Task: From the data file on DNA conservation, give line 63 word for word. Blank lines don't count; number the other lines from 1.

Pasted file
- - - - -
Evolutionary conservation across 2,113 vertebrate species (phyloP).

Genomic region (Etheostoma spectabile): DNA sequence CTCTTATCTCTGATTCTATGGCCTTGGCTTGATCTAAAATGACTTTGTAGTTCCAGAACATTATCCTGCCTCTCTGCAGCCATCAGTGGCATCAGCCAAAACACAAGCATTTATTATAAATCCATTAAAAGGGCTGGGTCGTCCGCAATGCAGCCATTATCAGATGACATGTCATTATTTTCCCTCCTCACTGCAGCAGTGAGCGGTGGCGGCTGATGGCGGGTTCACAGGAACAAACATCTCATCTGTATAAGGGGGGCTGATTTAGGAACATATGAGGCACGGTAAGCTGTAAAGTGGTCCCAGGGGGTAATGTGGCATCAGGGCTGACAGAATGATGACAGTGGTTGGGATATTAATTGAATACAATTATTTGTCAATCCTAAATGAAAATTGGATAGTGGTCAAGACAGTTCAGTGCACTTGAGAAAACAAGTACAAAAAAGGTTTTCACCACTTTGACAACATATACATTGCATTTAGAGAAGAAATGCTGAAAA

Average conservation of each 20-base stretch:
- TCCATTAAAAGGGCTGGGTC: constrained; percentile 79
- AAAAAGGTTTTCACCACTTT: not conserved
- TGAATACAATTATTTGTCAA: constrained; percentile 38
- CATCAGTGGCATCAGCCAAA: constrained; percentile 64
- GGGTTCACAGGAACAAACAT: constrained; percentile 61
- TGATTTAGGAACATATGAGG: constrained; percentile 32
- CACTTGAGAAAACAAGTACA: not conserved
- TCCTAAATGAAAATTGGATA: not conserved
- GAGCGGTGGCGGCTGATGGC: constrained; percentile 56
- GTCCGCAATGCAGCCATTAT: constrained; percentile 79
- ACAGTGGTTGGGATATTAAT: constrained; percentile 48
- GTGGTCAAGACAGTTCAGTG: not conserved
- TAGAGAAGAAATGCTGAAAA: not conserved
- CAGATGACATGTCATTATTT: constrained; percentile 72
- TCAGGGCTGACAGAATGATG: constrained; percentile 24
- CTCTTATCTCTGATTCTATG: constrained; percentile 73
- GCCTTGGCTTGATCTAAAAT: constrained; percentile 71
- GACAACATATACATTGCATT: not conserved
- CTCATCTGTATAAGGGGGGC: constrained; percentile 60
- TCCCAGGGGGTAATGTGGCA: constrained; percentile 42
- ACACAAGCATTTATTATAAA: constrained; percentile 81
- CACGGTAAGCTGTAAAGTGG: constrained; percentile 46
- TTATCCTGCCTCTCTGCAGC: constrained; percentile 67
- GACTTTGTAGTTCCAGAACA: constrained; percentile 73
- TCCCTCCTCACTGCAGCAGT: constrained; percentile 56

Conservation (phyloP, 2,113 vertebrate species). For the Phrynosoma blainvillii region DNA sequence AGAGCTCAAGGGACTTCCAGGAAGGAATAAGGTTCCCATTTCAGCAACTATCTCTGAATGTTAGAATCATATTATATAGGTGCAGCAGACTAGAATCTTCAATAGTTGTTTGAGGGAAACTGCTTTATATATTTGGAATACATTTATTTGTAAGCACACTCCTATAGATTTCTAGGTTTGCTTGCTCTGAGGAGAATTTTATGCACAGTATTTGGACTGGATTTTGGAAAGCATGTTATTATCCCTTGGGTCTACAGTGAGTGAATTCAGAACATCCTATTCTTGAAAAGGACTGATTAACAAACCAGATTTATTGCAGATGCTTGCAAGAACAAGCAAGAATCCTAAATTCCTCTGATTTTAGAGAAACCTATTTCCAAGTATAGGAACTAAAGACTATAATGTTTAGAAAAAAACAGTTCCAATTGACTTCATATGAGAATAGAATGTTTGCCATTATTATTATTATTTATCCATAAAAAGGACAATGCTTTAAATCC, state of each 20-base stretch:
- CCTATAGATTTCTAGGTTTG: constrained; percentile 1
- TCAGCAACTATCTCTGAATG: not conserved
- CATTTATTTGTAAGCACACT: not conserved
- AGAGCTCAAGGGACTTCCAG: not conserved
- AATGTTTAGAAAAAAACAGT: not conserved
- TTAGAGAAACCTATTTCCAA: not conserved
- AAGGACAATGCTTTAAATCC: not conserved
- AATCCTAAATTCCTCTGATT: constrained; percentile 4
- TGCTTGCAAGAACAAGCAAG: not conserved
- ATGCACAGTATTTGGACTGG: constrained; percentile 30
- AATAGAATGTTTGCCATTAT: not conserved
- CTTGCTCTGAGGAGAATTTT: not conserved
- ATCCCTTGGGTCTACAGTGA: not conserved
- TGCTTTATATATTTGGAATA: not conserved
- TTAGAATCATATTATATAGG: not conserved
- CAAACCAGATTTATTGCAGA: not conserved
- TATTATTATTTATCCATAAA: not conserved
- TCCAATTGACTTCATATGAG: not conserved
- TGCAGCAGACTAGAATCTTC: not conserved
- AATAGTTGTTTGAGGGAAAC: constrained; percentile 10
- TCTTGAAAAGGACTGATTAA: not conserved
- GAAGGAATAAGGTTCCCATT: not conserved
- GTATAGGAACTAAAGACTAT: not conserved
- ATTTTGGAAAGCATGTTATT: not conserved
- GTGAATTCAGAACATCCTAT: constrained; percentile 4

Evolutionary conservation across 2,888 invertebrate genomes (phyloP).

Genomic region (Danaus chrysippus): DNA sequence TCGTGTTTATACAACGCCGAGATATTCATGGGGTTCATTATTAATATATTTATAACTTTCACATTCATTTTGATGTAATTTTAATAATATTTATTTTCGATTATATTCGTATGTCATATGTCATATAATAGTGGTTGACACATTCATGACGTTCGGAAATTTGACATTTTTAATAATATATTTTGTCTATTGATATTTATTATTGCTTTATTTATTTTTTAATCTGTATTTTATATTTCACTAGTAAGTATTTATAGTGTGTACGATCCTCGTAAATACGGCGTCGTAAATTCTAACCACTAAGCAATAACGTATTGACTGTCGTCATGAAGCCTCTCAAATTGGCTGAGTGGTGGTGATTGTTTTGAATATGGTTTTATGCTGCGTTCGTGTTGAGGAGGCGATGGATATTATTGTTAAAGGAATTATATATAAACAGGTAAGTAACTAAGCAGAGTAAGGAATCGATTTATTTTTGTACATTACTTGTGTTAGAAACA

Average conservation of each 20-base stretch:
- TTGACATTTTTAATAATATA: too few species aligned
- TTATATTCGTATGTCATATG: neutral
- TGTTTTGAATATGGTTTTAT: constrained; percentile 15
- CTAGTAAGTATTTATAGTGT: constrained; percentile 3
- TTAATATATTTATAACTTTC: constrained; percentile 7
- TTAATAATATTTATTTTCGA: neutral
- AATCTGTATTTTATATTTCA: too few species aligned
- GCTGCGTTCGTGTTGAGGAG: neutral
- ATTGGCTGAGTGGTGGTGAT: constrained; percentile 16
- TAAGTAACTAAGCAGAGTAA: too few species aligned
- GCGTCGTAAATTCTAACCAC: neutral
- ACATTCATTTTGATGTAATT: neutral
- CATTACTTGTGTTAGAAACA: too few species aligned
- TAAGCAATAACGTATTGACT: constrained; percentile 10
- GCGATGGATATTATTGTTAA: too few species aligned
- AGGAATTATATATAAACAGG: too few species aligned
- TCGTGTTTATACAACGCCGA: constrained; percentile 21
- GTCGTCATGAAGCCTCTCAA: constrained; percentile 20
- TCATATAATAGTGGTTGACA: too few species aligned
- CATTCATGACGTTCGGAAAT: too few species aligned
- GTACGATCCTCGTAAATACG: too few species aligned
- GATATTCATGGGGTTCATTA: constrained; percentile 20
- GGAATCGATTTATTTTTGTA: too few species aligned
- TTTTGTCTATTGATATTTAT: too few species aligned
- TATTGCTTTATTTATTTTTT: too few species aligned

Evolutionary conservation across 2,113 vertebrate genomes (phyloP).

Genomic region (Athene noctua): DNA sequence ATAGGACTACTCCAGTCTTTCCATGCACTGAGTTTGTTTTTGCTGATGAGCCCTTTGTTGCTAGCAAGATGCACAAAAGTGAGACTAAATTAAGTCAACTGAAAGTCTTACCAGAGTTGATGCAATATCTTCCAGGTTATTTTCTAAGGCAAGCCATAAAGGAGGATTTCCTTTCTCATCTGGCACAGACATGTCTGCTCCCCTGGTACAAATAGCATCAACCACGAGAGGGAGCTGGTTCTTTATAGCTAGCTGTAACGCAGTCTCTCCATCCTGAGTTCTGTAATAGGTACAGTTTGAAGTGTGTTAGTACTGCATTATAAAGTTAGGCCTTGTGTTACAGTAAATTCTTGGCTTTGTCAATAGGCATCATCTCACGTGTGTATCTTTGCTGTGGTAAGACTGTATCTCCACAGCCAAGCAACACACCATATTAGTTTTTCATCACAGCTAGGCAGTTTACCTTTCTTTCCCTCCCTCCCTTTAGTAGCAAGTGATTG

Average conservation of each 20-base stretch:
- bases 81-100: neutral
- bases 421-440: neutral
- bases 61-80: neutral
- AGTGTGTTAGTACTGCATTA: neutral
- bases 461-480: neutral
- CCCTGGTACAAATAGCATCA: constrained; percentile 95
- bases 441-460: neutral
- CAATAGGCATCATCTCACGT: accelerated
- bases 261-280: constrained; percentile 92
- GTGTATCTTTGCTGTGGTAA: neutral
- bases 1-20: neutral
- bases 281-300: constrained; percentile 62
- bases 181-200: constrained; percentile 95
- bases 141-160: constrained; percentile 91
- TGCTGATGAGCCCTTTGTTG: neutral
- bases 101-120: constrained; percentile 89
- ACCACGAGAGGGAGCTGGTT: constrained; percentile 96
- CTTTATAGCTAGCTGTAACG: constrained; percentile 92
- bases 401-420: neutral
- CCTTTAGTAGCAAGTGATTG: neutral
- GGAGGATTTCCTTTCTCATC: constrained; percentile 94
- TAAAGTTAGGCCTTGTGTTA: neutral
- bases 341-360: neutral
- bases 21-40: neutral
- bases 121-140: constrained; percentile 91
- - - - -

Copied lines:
- TTAATAATATTTATTTTCGA: neutral